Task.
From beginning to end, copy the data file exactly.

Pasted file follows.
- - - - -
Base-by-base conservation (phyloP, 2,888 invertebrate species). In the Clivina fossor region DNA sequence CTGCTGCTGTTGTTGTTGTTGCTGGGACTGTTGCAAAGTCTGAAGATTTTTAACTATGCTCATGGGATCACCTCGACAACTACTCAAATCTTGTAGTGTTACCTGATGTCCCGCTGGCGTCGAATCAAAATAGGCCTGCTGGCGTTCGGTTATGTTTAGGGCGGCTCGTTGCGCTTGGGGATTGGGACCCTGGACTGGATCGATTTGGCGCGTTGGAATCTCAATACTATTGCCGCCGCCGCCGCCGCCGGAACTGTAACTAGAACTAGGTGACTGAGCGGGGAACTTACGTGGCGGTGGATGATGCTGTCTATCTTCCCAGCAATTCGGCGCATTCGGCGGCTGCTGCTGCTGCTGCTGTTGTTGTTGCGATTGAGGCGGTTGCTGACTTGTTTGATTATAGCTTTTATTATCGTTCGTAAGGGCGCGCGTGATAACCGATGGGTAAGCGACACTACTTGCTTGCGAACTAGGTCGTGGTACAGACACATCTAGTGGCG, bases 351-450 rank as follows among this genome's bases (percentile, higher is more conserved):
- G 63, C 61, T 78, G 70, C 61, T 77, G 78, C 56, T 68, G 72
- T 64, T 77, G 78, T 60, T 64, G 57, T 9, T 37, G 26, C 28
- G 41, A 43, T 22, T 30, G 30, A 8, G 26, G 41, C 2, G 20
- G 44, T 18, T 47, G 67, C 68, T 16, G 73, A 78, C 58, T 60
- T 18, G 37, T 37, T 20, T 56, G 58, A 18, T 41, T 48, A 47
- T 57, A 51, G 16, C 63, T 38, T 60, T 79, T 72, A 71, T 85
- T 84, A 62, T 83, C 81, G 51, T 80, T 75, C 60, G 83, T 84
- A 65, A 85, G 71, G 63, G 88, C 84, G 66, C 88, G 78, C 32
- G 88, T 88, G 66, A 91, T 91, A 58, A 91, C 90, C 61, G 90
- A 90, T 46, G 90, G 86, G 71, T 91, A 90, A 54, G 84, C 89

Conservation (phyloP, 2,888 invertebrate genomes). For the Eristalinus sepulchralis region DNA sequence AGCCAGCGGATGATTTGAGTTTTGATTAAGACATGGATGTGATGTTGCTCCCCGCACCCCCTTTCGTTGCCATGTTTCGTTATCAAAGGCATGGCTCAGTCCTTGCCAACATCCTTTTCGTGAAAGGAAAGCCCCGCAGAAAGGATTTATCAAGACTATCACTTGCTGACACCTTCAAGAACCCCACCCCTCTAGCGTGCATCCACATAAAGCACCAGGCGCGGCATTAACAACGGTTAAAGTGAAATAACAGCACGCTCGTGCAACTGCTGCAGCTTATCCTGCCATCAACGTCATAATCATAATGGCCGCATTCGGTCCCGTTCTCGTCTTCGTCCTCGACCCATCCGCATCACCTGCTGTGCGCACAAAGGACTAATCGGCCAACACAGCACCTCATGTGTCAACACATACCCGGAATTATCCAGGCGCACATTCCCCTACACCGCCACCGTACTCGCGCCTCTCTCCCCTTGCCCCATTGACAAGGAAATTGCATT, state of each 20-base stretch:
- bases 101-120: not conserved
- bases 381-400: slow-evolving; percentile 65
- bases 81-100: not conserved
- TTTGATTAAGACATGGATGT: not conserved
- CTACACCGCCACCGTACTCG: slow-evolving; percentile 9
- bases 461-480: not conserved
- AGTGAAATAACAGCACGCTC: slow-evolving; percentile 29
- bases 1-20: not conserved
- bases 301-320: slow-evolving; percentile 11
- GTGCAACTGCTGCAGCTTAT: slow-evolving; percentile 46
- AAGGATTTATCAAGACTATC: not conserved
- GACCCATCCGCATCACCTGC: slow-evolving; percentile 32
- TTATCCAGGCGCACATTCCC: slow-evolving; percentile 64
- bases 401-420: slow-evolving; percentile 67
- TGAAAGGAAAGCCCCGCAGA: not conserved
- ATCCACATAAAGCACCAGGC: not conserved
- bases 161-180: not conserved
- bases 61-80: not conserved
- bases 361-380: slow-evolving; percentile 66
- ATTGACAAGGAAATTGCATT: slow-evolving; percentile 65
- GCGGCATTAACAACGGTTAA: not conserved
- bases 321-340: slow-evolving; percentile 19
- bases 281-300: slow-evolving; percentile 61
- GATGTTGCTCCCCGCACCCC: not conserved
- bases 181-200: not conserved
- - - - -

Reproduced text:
Base-by-base conservation (phyloP, 2,888 invertebrate species). In the Clivina fossor region DNA sequence CTGCTGCTGTTGTTGTTGTTGCTGGGACTGTTGCAAAGTCTGAAGATTTTTAACTATGCTCATGGGATCACCTCGACAACTACTCAAATCTTGTAGTGTTACCTGATGTCCCGCTGGCGTCGAATCAAAATAGGCCTGCTGGCGTTCGGTTATGTTTAGGGCGGCTCGTTGCGCTTGGGGATTGGGACCCTGGACTGGATCGATTTGGCGCGTTGGAATCTCAATACTATTGCCGCCGCCGCCGCCGCCGGAACTGTAACTAGAACTAGGTGACTGAGCGGGGAACTTACGTGGCGGTGGATGATGCTGTCTATCTTCCCAGCAATTCGGCGCATTCGGCGGCTGCTGCTGCTGCTGCTGTTGTTGTTGCGATTGAGGCGGTTGCTGACTTGTTTGATTATAGCTTTTATTATCGTTCGTAAGGGCGCGCGTGATAACCGATGGGTAAGCGACACTACTTGCTTGCGAACTAGGTCGTGGTACAGACACATCTAGTGGCG, bases 351-450 rank as follows among this genome's bases (percentile, higher is more conserved):
- G 63, C 61, T 78, G 70, C 61, T 77, G 78, C 56, T 68, G 72
- T 64, T 77, G 78, T 60, T 64, G 57, T 9, T 37, G 26, C 28
- G 41, A 43, T 22, T 30, G 30, A 8, G 26, G 41, C 2, G 20
- G 44, T 18, T 47, G 67, C 68, T 16, G 73, A 78, C 58, T 60
- T 18, G 37, T 37, T 20, T 56, G 58, A 18, T 41, T 48, A 47
- T 57, A 51, G 16, C 63, T 38, T 60, T 79, T 72, A 71, T 85
- T 84, A 62, T 83, C 81, G 51, T 80, T 75, C 60, G 83, T 84
- A 65, A 85, G 71, G 63, G 88, C 84, G 66, C 88, G 78, C 32
- G 88, T 88, G 66, A 91, T 91, A 58, A 91, C 90, C 61, G 90
- A 90, T 46, G 90, G 86, G 71, T 91, A 90, A 54, G 84, C 89

Conservation (phyloP, 2,888 invertebrate genomes). For the Eristalinus sepulchralis region DNA sequence AGCCAGCGGATGATTTGAGTTTTGATTAAGACATGGATGTGATGTTGCTCCCCGCACCCCCTTTCGTTGCCATGTTTCGTTATCAAAGGCATGGCTCAGTCCTTGCCAACATCCTTTTCGTGAAAGGAAAGCCCCGCAGAAAGGATTTATCAAGACTATCACTTGCTGACACCTTCAAGAACCCCACCCCTCTAGCGTGCATCCACATAAAGCACCAGGCGCGGCATTAACAACGGTTAAAGTGAAATAACAGCACGCTCGTGCAACTGCTGCAGCTTATCCTGCCATCAACGTCATAATCATAATGGCCGCATTCGGTCCCGTTCTCGTCTTCGTCCTCGACCCATCCGCATCACCTGCTGTGCGCACAAAGGACTAATCGGCCAACACAGCACCTCATGTGTCAACACATACCCGGAATTATCCAGGCGCACATTCCCCTACACCGCCACCGTACTCGCGCCTCTCTCCCCTTGCCCCATTGACAAGGAAATTGCATT, state of each 20-base stretch:
- bases 101-120: not conserved
- bases 381-400: slow-evolving; percentile 65
- bases 81-100: not conserved
- TTTGATTAAGACATGGATGT: not conserved
- CTACACCGCCACCGTACTCG: slow-evolving; percentile 9
- bases 461-480: not conserved
- AGTGAAATAACAGCACGCTC: slow-evolving; percentile 29
- bases 1-20: not conserved
- bases 301-320: slow-evolving; percentile 11
- GTGCAACTGCTGCAGCTTAT: slow-evolving; percentile 46
- AAGGATTTATCAAGACTATC: not conserved
- GACCCATCCGCATCACCTGC: slow-evolving; percentile 32
- TTATCCAGGCGCACATTCCC: slow-evolving; percentile 64
- bases 401-420: slow-evolving; percentile 67
- TGAAAGGAAAGCCCCGCAGA: not conserved
- ATCCACATAAAGCACCAGGC: not conserved
- bases 161-180: not conserved
- bases 61-80: not conserved
- bases 361-380: slow-evolving; percentile 66
- ATTGACAAGGAAATTGCATT: slow-evolving; percentile 65
- GCGGCATTAACAACGGTTAA: not conserved
- bases 321-340: slow-evolving; percentile 19
- bases 281-300: slow-evolving; percentile 61
- GATGTTGCTCCCCGCACCCC: not conserved
- bases 181-200: not conserved